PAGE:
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Winners of the 2014 Six-Word Story Contest Read their Work

November 23, 2014

Creativity, brevity keys to annual six-word story contest

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  • Boston
Compelling stories told in few and powerful words.

The winning entries in UMass Boston’s Six-Word Story Contest made the audience in the packed Point Lounge both laugh and think on Wednesday.

Ruben Circelli was this year’s winner with the story: “Queen became twin, cribs became carpet.” The top 20 entries, out of a record 340 received, were read at the event.

Circelli won a $100 gift card. Runners-up Jaran Stallbaum (“Your dog still whines at motorcycles”) and Bailey McKelvey (“Holiday at Grandma's. Who are you?") received $50 gift cards.

Michael Dodd (“The parsley farmer's wages were garnished”) and Andrew Campbell (“If lost, please return to cemetery”) were among those who received honorable mentions.

“I got inspired from my grandmother’s grave,” Campbell said. “I looked around and I just saw how there were flowers there, and how some graves were cleared off and there wasn’t anything there. And it made me wonder, what happens to those things that get there?”

The contest was sponsored by the English MFA and creative writing programs. Students could submit up to three entries, with the criterion that a story had to be told in six words. The contest, now in its third year, gets its inspiration from Ernest Hemingway’s story: “For sale: Baby shoes, never worn.”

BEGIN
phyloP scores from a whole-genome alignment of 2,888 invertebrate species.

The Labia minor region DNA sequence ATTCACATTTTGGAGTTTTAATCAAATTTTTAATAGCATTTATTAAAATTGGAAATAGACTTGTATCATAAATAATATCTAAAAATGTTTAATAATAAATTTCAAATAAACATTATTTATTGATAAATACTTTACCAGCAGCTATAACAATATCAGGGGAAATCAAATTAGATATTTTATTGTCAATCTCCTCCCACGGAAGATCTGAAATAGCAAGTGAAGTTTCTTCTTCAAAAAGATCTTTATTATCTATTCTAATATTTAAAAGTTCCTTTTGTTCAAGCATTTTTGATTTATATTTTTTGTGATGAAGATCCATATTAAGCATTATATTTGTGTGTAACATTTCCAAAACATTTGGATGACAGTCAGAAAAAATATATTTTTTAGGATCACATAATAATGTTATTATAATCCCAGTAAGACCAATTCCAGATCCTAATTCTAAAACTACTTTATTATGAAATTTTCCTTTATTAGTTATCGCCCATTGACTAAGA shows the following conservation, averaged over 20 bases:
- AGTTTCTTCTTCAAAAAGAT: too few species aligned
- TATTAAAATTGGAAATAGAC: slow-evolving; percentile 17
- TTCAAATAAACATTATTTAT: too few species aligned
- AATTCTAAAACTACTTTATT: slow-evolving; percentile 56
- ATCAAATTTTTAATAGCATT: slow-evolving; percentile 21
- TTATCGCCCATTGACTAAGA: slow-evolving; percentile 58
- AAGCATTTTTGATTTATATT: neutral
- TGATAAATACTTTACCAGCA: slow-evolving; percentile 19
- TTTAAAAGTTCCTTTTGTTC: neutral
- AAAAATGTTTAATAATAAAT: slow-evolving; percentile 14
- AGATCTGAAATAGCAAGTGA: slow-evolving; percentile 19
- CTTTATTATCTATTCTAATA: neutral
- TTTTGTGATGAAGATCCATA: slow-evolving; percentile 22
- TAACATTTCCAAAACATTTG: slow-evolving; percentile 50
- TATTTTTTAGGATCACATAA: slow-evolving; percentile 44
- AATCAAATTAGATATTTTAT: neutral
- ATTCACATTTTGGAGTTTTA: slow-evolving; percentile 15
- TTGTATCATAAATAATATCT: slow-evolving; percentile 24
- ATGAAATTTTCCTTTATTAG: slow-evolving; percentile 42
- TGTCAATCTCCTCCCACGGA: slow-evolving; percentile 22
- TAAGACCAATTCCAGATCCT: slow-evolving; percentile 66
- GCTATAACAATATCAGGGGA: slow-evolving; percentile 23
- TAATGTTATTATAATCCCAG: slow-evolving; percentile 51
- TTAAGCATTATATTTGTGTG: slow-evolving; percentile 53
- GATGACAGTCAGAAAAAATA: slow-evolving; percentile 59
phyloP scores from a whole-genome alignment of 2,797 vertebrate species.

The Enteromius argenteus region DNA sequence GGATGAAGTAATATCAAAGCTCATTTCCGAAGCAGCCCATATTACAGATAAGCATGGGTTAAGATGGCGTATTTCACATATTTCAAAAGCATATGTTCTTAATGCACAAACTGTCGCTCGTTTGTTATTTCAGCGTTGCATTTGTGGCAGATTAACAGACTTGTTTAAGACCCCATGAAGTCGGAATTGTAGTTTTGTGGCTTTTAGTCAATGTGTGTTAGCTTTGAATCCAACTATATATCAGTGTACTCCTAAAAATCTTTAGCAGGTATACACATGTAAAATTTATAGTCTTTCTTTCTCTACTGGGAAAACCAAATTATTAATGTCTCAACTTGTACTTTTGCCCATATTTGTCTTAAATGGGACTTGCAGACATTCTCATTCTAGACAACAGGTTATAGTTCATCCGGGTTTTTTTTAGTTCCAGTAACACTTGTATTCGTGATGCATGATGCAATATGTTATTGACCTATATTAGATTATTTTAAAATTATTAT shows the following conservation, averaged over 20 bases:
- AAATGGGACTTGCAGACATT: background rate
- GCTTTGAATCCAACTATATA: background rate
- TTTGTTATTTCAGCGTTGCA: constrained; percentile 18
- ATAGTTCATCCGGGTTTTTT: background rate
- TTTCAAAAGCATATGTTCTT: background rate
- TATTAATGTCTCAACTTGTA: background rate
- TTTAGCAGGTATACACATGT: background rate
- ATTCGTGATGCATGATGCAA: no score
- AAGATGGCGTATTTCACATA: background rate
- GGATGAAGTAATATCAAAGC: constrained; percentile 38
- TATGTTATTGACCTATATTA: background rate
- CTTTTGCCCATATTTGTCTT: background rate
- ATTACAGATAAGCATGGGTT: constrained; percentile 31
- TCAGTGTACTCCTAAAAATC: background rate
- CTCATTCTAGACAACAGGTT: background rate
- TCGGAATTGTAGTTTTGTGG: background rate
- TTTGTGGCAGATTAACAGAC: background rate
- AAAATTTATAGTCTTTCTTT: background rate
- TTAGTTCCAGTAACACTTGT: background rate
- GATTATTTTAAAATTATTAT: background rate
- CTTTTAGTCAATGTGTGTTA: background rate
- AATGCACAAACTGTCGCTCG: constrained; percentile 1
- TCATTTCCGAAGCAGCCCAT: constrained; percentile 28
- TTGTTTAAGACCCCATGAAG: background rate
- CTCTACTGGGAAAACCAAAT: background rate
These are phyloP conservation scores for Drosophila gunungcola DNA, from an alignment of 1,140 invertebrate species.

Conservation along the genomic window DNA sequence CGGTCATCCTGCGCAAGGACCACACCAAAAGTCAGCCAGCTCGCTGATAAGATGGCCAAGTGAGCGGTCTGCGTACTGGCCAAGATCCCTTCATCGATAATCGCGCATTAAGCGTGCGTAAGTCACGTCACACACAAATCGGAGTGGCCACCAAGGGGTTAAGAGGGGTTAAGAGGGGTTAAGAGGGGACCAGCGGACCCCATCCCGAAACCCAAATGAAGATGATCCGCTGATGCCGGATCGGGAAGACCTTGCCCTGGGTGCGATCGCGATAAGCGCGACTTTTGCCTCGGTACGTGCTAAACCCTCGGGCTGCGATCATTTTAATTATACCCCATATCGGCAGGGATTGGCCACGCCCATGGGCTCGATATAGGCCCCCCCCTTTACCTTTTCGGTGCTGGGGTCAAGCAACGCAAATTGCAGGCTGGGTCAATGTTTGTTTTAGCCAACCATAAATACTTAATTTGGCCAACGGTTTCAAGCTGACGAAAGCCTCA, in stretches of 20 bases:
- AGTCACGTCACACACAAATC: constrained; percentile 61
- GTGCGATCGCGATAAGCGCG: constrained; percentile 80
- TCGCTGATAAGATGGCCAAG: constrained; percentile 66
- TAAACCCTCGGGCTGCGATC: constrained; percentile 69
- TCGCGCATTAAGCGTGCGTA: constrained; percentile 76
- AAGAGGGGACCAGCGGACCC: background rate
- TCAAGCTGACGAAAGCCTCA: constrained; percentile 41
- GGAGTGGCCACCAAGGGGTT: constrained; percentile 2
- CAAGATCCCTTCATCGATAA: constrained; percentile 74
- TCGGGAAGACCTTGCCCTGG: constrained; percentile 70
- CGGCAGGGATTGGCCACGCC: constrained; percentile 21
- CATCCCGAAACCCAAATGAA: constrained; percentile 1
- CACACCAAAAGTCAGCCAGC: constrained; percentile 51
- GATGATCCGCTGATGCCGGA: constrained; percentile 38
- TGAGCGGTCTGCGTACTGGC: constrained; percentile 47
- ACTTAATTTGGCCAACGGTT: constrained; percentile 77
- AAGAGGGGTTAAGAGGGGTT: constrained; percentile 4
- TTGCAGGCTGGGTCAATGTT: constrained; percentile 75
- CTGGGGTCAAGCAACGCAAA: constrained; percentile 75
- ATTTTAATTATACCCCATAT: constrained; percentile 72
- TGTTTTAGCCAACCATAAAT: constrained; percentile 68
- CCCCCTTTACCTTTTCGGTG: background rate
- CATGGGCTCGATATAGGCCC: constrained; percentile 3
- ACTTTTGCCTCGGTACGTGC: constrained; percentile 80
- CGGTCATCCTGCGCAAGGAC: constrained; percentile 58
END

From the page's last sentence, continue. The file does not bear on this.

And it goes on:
Watch the winners read their entries and see more of the honorable mention entries in this video.

About UMass Boston
Celebrating its 50th anniversary, the University of Massachusetts Boston is deeply rooted in the city's history, yet poised to address the challenges of the future. Recognized for innovative research, metropolitan Boston’s public university offers its diverse student population both an intimate learning environment and the rich experience of a great American city. UMass Boston’s 11 colleges and graduate schools serve nearly 17,000 students while engaging local and global constituents through academic programs, research centers, and public service. To learn more, visit https://www.umb.edu.

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